In vitro meat and human diversity
I find it interesting, though, that the debate over in vitro meat is always framed as making concessions. In vitro meat is presented as a sort of sop to incorrigible carnivores, a way to accommodate the people who say "I see all your points about the horrible suffering and exploitation that meat production involves, but on the other hand bacon is tasty." It's understandable that vegans would feel reluctant to let these people "win," to effectively admit that they can't, and don't have to be, won over to see that they can be perfectly happy and healthy eating plants. Offering them in vitro meat seems to concede that they had a point about the imperative tastiness of meat.
But when I think of in vitro meat, I don't think primarily of incorrigible carnivores (many of whom, I imagine, would be reluctant to let vegans "win" by admitting that animal suffering or rights should factor into their eating decisions even if they get to keep eating meat). Nor do I think of vegans who stick with it but still sometimes crave animal flesh. The first thing that comes to my mind is people whose bodies don't cooperate with a purely plant diet. Both vegans and omnivores have an unfortunate tendency to universalize the human body, with blanket declarations that people either can or can't be healthy without animal products. In reality, our needs vary. The vegan universalizing position is closer to true than the omnivorous universalizing assumptions prevalent in modern Western culture. However, some people, because of the way their bodies handle (or can't handle) certain forms of protein or vitamins, find it extremely difficult -- or even impossible -- to maintain a reasonable standard of well-being without consuming animal products, even under optimal socio-economic conditions. (And some people's bodies go the opposite way, finding it hard to subsist on animal products.) In vitro meat solves the mismatch between these folks' bodily demands and the interests of the potential foodstuffs available in their environment.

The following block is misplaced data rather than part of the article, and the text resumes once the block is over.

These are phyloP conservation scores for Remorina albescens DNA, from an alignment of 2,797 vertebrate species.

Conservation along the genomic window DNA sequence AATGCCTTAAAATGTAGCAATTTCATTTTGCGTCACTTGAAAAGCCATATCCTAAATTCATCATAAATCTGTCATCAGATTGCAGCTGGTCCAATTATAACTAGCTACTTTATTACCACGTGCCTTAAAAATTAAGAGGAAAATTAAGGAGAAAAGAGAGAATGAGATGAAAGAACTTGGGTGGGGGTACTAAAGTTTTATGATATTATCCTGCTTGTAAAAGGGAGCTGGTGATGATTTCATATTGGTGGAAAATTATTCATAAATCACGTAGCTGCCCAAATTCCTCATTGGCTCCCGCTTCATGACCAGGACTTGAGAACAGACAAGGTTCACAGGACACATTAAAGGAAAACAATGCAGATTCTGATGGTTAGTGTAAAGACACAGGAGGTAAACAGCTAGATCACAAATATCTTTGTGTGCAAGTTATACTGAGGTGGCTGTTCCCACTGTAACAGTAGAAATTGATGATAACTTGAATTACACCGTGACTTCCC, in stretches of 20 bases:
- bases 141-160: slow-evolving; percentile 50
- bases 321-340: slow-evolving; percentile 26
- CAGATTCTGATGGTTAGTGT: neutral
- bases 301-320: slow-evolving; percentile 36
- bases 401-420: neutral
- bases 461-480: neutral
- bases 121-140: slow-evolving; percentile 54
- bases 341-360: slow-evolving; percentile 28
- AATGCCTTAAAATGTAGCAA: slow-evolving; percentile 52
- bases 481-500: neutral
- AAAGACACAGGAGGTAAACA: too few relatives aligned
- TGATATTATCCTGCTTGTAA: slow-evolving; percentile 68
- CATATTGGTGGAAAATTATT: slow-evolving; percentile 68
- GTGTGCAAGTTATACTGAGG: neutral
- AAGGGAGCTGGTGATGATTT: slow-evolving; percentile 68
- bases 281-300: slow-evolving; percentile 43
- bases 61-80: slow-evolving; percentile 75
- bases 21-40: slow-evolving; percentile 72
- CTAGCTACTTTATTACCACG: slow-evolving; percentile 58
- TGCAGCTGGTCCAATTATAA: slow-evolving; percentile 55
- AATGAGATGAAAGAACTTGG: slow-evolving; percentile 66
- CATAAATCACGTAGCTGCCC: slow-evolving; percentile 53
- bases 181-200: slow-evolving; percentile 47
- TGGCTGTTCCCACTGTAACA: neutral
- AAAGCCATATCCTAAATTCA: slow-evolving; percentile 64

*Perhaps some enterprising company could get the readers of "odd news" columns all a-twitter by offering to grow you an in vitro steak made out of your own cells.